• Speaking of Martin, although he’s not quite 100 percent right now, the Yankees are expecting no restrictions when the season starts. “He hasn’t shown me anything physically right now that won’t allow us to play him every day,” Girardi said.
• As of right now, no plan is in place for when Mariano Rivera will finally get in a game. “I don’t have an exact date,” Girardi said. “Larry (Rothschild) is going to sit down and give us an exact date of when he’ll throw. He usually gets in a game sometime around the 15th, maybe a little before.”
• Speaking of Rivera: “He picked a good day to come,” Girardi said. “Today is our first off-day from running.”
• In theory, having Rafael Soriano could ease Rivera’s workload, but Girardi said he’s planning to treat his closer the same as ever. Three days in a row is not out of the question with Rivera, not like it is with most other relievers. “I’ll continue to treat Mo the same,” Girardi said.
• With room for only one long reliever, the Yankees might try to stretch out some of their one-inning relievers this spring. “That’s something you might see guys do a little in spring training, where we ask them to get more than three outs and we stretch them out a little bit,” Girardi said. “You’d like to have a couple guys who can give you multiple innings, so that’s something we’ll have to look at and see how they respond to it.”
• According to Girardi, Phil Hughes’ increased workload might have contributed to his shaky second half. “I don’t realty have a whole lot of concern about that,” Girardi said. “I think part was maybe the increased innings, but I saw what he did the last few starts, which were pretty good. The start against Boston, the start against Minnesota, those were pretty good starts. He seemed to bounce back. That’s one of the reasons we do put limitations on them, because you worry about fatigue.”
• Once a highly touted pitching prospect in the Yankees system, right-hander Christian Garcia was released last season after a series of injuries derailed his promising career. The Yankees are aware that Garcia, 25, has been working out and plans to throw for scouts, but I was told today that the Yankees have no plans of bringing Garcia back to the organization.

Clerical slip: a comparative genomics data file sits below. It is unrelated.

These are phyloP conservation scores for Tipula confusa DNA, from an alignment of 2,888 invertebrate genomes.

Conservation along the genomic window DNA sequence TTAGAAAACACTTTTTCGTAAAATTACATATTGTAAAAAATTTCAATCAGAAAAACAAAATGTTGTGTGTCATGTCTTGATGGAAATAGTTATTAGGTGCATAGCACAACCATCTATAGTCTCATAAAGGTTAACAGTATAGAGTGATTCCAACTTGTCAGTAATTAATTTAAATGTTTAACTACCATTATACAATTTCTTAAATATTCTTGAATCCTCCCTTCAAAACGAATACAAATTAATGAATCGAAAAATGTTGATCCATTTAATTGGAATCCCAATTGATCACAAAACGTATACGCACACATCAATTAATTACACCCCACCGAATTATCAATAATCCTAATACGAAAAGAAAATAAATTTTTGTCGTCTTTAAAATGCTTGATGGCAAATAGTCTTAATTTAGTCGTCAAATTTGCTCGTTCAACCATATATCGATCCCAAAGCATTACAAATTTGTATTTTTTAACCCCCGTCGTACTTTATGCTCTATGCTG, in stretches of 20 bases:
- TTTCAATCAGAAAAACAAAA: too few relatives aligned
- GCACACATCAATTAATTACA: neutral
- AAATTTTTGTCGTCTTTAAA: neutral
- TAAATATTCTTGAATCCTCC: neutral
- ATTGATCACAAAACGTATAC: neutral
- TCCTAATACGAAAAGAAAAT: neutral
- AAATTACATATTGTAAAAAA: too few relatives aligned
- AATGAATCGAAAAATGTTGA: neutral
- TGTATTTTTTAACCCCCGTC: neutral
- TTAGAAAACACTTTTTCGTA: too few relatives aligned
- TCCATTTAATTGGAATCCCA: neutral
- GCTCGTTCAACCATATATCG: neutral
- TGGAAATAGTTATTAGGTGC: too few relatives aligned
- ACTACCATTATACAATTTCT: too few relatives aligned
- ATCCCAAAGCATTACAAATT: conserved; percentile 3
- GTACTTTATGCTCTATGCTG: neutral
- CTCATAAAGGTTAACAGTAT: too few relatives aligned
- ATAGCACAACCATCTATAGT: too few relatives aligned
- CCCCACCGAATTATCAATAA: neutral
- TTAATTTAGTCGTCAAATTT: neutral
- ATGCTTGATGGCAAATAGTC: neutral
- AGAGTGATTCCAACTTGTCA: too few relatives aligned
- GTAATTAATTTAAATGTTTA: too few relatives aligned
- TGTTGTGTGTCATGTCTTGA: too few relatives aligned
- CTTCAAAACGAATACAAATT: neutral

• For those of you interested in such things, Brandon Laird’s locker has been moved to the middle of the clubhouse, filling the spot that was supposed to go to Reegie Corona. He was assigned a wall locker near the door. This “news” has no impact on anything, just thought I’d share.
• Yogi Berra will be in camp at some point next week.
Associated Press photos: Girardi with Martin, Rivera stretching, Curtis Granderson and Greg Golson at the minor league complex
Watch the World Series with Yogi • 10.26.10
Got this announcement from the Yogi Berra Museum.
The Yogi Berra Museum & Learning Center will be hosting its “Watch the World Series With Yogi” event on Thursday, Oct. 28 for Game 2 of the Series, with visitors getting to rub elbows with the man who has won more World Series rings (10) than anyone in baseball history.
The event,including a ballpark dinner,will take place in the intimate Museum theater, with only 65 guests. Tickets are $250, with proceeds to benefit the Museum’s education programs. Call (973) 655-2378.
Yogi answers questions throughout the evening
Today in The Journal News • 02.20.10
Joba Chamberlain and Phil Hughes pitched side-by-side in the bullpen on Friday, unofficially beginning the competition for the final spot in the rotation. The Yankees say the real competition won’t begin until the exhibition schedule starts, but it’s like Chamberlain said, “what you do today is going to prepare you for the rest of the year.”
Andy Pettitte did not pitch on Friday, but the veteran left-hander said his body feels good and he’s ready to get started. The notebook also has items on the bullpen, two other pitchers taking this slowly, Jose Molina signing with Toronto and the arrival of Yogi Berra.